State of the Beach/State Reports/AK/Sea Level Rise
|Bad and Rad
|Sea Level Rise
Within the last year, Alaska has made enormous strides in planning for climate change. In September 2018, at the request of the state governor, members of the Climate Action for Alaska Leadership Team were tasked with creating climate change policy recommendations and a climate action plan for Alaska. The Division of Community and Regional Affairs created the Alaska Climate Change Impact Mitigation Program to provide technical assistance and funding to communities imminently threatened by climate-related natural hazards, such as erosion, flooding, storm surge and thawing permafrost. While many of the recommendations deal with curbing emissions, the intent of the program is to help impacted communities develop a planned approach to shoreline protection, building relocation and/or eventual relocation of the entire community.
Sea Level Rise Policies
1. State encourages regional or local SLR vulnerability assessments with mapping: Yes
Alaska has been very proactive on their mapping efforts, with the Alaska Dept of Geology and geophysics producing a coastal vulnerability mapping report in 2014, with a focus on providing mapping opportunities in communities with sparse data. In 2015, Alaska State government signed a Memorandum of Agreement with the Department of Natural Resources, Department of Transportation and Public facilities, Department of Military & Veteran’s Affairs, Department of Environmental Conservation, Department of Fish & Game, Department of Commerce, Community and Economic Development, and University of Alaska to “collaborate in order to: advance Alaska’s geospatial practices; advance Alaska’s geospatial holdings and to make available geospatial information to all interested parties both public and private. The MOA formed an Alaska Statewide Digital Mapping Initiative and Alaska Geospatial Council.
As such, Alaska has a strong coastal mapping capacity and in 2018, the state held the second Alaska Coastal Mapping Summit. At the summit, a Coastal Strategist (a position held by Marta Kumle) “provides guidance, coordination, and leadership in the development of a cohesive statewide strategy for geospatial data collection in the Alaskan coastal and nearshore areas.
2. State encourages regional or local SLR adaptation plans and implementation plans: Yes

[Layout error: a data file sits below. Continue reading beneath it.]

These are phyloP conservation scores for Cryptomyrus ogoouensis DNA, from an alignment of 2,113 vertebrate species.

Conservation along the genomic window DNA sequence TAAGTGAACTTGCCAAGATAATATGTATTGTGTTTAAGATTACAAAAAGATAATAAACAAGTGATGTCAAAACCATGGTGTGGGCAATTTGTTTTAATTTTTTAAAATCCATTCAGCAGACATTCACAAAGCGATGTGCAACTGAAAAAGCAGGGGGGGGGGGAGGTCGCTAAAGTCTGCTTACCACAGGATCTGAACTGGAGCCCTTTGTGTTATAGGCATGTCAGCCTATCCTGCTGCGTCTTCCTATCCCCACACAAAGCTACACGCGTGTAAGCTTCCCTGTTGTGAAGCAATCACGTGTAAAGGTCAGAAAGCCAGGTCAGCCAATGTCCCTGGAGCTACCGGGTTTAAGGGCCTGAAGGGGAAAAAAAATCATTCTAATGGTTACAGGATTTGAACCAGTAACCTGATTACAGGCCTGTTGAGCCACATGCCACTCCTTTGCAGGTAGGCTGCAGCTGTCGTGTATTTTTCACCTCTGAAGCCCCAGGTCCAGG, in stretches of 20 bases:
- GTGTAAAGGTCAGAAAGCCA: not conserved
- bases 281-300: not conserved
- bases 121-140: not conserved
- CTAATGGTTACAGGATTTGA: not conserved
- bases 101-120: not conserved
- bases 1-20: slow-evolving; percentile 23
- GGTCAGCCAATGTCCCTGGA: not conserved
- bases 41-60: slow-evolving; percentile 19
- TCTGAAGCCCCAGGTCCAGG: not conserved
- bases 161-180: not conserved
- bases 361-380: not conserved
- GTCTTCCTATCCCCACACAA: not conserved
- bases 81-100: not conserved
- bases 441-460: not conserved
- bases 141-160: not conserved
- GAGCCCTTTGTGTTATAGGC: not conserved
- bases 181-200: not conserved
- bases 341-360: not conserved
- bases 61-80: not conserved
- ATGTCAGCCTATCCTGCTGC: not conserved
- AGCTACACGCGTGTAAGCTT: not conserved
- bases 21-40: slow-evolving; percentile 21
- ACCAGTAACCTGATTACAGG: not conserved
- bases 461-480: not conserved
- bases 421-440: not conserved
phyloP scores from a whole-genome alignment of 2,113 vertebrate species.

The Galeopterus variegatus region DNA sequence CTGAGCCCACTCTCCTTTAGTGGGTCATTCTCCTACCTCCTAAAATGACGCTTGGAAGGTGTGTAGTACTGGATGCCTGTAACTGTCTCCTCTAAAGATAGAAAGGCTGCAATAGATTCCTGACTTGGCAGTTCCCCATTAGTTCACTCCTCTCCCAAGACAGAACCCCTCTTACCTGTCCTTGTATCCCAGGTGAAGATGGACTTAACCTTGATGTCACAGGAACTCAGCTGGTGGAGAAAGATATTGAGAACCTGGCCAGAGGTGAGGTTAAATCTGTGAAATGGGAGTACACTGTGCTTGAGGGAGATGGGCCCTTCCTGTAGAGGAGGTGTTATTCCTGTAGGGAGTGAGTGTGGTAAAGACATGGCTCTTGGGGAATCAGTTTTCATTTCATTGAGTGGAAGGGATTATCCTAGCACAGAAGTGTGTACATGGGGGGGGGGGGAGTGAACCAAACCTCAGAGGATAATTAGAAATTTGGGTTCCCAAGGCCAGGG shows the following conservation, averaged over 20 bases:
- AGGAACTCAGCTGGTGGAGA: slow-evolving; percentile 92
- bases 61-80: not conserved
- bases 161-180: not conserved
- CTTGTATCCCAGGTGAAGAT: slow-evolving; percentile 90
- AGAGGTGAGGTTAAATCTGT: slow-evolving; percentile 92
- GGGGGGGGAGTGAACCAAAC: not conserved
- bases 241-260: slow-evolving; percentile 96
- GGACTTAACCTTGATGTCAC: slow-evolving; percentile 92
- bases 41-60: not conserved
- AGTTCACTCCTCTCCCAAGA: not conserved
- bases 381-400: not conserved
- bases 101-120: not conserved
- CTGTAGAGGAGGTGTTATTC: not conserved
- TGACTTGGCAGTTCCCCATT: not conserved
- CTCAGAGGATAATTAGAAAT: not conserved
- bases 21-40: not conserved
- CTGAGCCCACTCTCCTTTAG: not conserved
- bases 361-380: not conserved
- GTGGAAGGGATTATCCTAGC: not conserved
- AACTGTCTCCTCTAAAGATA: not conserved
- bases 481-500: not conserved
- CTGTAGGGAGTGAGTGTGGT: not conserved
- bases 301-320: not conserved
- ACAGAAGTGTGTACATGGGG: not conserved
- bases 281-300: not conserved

Alaska Climate Change Impact Mitigation Program (ACCIMP) provides technical assistance and funding to communities threatened by climate hazards including erosion, storm surge, and flooding. Municipalities can also make their own mitigation program (see Homer’s). Additionally, Adapt Alaska is an impressive organization that looks into the specific impacts on Alaska caused by climate change and SLR, but it is not state owned.
3. State protects habitat that provide landward creep of coasts for wildlife (managed retreat, riparian areas, habitat connectivity): Yes
Alaska takes habitat conservation seriously, protecting its critical wildlife areas, national interest lands, streams and riparian buffer areas. For instance, the state has a Fish Passage Improvement Plan to restore connectivity for aquatic wildlife in streams. The state is also active across a wide range of Habitat restoration and enhancement including prescribed burns and waterfowl habitat enhancements. The state also provides resources to encourage private property owners to implement similar habitat enhancement projects on their own land, including incentive programs.
According to the Coastal Revegetation and Erosion Control Guide, there are no explicit regulations prohibiting activities that may damage dunes. However, there are explicit Riparian Standards for Private Land which mostly limits timber harvest and slope degradation 66-100 feet from the bank. Riparian standards for public lands are more strict, requiring that “the area shall be protected from adverse habitat destruction”.
4. State coordinates with municipalities, and encourages local plans and community outreach: No
The Alaska Community Coastal Protection Plan works with three of the most vulnerable coastal communities to build community resilience, carry out local capacity building, and create comprehensive strategic management plans (2016). While this work is critical, there could be more inclusive, strategic methods of coordinating with coastal municipalities and communities.